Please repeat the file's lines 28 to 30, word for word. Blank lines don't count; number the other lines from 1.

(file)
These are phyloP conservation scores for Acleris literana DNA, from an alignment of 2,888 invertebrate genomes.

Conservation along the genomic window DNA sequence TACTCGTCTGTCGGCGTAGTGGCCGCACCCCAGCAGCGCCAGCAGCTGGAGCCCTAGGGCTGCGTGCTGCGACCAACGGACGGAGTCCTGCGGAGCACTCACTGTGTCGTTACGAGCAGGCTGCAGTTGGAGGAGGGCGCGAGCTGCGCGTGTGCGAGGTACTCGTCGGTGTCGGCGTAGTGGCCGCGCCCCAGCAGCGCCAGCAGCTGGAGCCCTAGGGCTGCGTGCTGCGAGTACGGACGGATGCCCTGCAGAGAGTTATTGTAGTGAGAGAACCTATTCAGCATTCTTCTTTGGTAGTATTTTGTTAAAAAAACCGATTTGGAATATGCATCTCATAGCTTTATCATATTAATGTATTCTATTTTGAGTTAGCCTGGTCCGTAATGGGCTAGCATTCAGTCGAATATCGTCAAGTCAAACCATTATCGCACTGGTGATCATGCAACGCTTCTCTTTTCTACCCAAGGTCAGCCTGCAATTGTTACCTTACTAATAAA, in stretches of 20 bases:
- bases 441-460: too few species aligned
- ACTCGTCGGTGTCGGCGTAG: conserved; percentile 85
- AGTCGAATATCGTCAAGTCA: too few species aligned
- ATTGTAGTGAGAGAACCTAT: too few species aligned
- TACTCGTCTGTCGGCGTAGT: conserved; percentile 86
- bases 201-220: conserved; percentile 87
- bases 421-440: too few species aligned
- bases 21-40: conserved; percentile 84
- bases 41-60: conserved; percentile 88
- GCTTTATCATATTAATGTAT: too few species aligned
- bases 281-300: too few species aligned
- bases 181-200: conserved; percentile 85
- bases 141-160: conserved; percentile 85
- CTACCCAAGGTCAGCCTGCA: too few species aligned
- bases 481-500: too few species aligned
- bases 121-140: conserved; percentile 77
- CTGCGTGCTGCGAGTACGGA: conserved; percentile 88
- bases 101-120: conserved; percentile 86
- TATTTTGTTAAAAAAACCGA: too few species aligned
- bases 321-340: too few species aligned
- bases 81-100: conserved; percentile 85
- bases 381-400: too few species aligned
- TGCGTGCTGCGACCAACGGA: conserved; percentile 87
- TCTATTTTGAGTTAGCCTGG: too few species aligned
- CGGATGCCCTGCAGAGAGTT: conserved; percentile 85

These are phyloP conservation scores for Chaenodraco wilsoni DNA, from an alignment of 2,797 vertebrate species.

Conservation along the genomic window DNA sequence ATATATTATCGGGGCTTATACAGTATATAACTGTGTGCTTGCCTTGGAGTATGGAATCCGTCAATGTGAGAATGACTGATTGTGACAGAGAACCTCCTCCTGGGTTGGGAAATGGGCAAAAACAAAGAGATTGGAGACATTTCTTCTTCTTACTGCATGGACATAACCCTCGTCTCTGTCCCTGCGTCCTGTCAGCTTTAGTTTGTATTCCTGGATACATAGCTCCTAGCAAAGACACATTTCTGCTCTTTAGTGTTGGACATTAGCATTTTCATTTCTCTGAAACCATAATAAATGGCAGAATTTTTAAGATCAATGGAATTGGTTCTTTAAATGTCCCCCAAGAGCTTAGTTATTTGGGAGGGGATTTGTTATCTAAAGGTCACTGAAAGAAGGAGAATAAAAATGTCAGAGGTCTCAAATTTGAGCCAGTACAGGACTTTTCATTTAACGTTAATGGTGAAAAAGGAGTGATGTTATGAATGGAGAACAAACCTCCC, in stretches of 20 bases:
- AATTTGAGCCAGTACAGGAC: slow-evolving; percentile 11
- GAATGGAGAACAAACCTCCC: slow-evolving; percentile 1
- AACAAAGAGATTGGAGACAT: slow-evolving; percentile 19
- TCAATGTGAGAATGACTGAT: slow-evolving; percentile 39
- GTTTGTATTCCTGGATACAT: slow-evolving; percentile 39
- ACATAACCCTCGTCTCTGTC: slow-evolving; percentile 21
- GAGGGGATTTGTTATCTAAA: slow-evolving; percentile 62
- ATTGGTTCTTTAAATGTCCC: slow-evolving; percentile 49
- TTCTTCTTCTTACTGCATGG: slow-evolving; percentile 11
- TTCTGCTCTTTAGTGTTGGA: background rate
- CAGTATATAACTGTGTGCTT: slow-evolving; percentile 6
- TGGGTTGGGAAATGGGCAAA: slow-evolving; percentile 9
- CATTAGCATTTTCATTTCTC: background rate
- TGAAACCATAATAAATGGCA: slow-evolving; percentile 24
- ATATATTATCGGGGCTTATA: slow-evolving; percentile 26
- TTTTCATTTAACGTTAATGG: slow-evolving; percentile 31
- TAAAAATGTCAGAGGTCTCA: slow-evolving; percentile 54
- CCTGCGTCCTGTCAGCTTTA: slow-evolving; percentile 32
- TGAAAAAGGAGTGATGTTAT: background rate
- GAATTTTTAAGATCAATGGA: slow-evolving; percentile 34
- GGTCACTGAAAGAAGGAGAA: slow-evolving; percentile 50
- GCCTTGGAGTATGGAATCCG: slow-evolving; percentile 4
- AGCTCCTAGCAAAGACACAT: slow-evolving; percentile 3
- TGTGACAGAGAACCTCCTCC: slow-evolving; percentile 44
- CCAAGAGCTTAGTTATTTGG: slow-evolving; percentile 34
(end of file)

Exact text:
These are phyloP conservation scores for Chaenodraco wilsoni DNA, from an alignment of 2,797 vertebrate species.

Conservation along the genomic window DNA sequence ATATATTATCGGGGCTTATACAGTATATAACTGTGTGCTTGCCTTGGAGTATGGAATCCGTCAATGTGAGAATGACTGATTGTGACAGAGAACCTCCTCCTGGGTTGGGAAATGGGCAAAAACAAAGAGATTGGAGACATTTCTTCTTCTTACTGCATGGACATAACCCTCGTCTCTGTCCCTGCGTCCTGTCAGCTTTAGTTTGTATTCCTGGATACATAGCTCCTAGCAAAGACACATTTCTGCTCTTTAGTGTTGGACATTAGCATTTTCATTTCTCTGAAACCATAATAAATGGCAGAATTTTTAAGATCAATGGAATTGGTTCTTTAAATGTCCCCCAAGAGCTTAGTTATTTGGGAGGGGATTTGTTATCTAAAGGTCACTGAAAGAAGGAGAATAAAAATGTCAGAGGTCTCAAATTTGAGCCAGTACAGGACTTTTCATTTAACGTTAATGGTGAAAAAGGAGTGATGTTATGAATGGAGAACAAACCTCCC, in stretches of 20 bases:
- AATTTGAGCCAGTACAGGAC: slow-evolving; percentile 11